Government rebate and tax purposes

Not holding private hospital cover can (in specific circumstances) have an effect on your tax and the amount you pay to support our public healthcare system. Whilst we all pay 2% out of our incomes (except for low income earners and pensioners) as part of the Medicare Levy, if you’re earning above a certain amount and don’t currently hold hospital cover, you may be getting charged a higher percentage out of your annual income as part of the Medicare Levy Surcharge.

MLS Tiers and threshold:


If you’re a single earning above 90k per year, or a couple/family earning above 180k combined, you’ll be liable to pay an extra amount on top of the 2% Medicare Levy.  For example, if you’re a single person earning above 90 thousand dollars per year, you will need to pay the 2% Medicare Levy, plus an extra 1% of your annual income as part of the Medicare Levy Surcharge if you’re not holding private hospital cover. offers some very cost effective standalone hospital products that (depending on how much you earn and any potential Lifetime Health Cover Loading you may have to pay) can work out cheaper than the extra 1% you will need to pay if you’re earning over 90k. This is definitely applicable to singles earning over 140k for couples/families earning over 280k, as an extra 1.5% of their annual income will most likely work out to be more expensive than the annual cost of our Entry hospital cover.

If you’re concerned that you may need to pay the MLS or will potentially earn more than the threshold this year, give us a call to check out the covers we have available to help you avoid paying any extra once tax time rolls around!

The Rebate during tax time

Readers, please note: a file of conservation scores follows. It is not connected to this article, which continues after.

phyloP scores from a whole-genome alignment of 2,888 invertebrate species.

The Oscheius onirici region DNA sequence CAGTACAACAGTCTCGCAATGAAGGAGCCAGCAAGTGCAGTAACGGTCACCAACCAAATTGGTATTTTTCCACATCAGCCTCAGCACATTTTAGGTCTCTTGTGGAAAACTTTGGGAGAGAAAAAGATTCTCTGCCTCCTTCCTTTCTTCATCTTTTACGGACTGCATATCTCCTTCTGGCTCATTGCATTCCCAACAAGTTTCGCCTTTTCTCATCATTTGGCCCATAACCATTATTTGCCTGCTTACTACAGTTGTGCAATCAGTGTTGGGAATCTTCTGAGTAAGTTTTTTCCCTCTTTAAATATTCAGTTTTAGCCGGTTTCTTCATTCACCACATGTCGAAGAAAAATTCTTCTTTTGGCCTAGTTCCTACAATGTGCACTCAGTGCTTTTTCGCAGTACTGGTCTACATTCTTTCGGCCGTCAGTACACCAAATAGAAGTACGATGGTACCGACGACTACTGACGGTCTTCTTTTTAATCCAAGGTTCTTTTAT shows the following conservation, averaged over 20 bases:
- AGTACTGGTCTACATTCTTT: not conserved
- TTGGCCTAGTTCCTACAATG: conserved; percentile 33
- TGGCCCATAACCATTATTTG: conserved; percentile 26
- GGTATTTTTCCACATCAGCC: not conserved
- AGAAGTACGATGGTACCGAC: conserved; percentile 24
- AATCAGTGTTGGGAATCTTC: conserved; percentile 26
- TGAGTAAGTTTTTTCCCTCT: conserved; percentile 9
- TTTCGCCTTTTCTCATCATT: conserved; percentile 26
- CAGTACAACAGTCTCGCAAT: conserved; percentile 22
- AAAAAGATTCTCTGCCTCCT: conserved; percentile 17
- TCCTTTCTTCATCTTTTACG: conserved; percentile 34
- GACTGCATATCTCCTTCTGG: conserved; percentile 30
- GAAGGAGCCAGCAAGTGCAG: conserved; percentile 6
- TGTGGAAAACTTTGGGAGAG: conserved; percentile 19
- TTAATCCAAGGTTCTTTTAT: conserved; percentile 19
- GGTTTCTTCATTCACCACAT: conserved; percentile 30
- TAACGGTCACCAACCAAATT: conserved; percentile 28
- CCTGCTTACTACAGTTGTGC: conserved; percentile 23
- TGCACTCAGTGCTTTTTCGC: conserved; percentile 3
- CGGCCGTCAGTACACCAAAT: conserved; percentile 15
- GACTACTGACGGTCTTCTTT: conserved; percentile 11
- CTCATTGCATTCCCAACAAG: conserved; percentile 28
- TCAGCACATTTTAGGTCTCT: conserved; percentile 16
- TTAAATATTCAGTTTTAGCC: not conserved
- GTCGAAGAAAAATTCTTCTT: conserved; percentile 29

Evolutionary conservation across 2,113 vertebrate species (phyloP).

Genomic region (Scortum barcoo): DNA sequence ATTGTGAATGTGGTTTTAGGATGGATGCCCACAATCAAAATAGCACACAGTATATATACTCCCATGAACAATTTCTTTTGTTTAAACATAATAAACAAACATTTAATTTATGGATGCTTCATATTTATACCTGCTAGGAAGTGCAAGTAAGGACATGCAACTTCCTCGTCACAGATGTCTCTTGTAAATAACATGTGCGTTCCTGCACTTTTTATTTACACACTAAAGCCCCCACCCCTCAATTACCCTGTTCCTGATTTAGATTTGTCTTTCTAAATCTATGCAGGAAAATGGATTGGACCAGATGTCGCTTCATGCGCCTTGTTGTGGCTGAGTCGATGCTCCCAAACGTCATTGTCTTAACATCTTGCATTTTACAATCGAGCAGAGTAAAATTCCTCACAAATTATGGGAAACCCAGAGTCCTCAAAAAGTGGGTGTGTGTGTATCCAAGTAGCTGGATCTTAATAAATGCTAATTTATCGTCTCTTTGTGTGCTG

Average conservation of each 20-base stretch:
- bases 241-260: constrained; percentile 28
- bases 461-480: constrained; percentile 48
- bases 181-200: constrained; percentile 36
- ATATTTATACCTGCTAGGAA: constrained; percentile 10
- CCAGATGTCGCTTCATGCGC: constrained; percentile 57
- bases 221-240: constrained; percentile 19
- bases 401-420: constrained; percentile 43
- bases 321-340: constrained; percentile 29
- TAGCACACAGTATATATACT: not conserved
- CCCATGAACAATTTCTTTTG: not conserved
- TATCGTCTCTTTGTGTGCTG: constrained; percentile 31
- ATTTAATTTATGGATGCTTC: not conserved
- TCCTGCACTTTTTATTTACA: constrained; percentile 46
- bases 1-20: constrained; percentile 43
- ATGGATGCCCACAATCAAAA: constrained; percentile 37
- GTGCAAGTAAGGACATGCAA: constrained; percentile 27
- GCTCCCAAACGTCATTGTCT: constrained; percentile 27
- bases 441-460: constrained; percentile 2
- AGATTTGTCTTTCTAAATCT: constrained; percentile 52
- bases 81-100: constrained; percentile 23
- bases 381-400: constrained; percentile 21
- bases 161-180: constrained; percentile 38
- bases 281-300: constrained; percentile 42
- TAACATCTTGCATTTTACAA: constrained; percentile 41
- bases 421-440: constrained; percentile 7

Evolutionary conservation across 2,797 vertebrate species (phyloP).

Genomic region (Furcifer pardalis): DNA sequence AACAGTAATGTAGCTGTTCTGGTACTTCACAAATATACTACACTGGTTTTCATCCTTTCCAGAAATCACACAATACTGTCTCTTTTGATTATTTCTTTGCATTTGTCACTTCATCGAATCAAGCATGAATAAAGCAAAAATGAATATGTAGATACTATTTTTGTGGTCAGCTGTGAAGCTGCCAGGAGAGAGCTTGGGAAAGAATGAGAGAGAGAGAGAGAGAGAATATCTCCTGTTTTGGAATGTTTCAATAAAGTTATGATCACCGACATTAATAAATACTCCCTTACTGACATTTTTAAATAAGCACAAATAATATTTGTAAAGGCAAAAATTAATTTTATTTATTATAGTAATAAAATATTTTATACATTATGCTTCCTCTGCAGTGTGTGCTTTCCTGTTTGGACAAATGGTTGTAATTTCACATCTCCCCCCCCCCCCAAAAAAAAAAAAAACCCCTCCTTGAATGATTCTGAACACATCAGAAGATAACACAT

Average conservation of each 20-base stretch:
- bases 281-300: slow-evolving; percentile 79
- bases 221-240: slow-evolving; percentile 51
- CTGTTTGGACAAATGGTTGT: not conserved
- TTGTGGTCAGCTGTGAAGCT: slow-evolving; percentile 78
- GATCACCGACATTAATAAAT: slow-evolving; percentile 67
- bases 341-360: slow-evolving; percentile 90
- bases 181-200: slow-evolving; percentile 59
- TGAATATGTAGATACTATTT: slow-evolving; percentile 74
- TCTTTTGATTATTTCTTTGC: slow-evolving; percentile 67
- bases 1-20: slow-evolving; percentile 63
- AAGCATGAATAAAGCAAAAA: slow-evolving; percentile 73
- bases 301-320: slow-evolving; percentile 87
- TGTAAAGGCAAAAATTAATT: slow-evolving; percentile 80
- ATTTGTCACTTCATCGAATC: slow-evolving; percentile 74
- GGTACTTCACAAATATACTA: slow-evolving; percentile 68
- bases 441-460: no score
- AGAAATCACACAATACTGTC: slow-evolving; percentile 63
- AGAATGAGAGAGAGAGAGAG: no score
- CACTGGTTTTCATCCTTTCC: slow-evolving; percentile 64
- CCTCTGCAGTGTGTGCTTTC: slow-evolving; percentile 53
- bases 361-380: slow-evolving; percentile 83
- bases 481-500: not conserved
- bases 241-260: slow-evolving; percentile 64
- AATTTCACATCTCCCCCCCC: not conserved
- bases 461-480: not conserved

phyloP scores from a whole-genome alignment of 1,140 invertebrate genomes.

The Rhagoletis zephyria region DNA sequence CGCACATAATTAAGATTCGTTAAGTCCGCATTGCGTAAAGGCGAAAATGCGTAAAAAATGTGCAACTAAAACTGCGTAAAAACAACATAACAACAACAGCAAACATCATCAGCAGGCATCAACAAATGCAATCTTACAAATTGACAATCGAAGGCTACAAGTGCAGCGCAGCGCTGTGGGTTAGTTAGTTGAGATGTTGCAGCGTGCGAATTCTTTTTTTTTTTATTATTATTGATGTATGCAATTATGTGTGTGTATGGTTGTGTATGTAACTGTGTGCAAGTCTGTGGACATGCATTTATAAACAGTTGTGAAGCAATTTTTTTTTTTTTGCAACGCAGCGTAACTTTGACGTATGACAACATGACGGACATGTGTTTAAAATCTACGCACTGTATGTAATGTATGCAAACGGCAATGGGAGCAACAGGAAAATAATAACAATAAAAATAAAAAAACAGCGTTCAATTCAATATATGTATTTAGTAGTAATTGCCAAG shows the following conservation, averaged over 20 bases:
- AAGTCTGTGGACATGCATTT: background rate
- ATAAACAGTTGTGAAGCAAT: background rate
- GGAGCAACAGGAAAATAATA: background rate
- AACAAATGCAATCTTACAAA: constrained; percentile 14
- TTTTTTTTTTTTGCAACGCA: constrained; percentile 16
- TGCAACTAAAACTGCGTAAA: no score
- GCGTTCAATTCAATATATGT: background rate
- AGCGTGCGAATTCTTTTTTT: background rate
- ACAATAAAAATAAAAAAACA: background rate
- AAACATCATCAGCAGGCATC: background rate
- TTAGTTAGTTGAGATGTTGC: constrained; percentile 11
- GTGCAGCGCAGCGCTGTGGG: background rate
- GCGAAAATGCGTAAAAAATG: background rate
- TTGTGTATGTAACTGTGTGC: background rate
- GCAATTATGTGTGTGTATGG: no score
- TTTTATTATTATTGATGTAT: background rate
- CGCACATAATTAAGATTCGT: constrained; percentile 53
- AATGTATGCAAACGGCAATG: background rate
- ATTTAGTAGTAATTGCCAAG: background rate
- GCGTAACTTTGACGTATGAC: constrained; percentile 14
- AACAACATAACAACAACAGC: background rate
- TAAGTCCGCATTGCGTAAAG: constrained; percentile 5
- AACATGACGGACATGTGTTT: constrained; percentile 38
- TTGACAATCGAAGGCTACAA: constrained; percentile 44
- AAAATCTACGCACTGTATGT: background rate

The government rebate is designed to subsidise the cost of your health insurance based on your annual income.

Here are the current rebate tiers:

As you’ll see in the table above, earning below 90 thousand dollars as a single or 180 thousand as a family entitles you to have 25.059% of the cost of your health insurance subsidised per year. As a single/couple/family moves up the tiers, the rebate becomes smaller until tier 3 entitles customers to a 0% rebate. When signing up to a new health insurer, you must nominate which rebate you wish to claim, based on your projected annual salary for the next financial year.

During tax time, if an individual claims a rebate tier that is incorrect for the amount they’ve earned in the last financial year, they may be liable to pay extra tax once they’ve lodged their return.

For example, if a member claims the base tier rebate of 25.059%, but earns over 90k in that particular financial year, an extra amount will need to be paid by the member to the ATO to correct any overpaid rebate amounts.  

If you’re unsure you’re claiming the rebate, or not claiming the correct amount, drop us a line.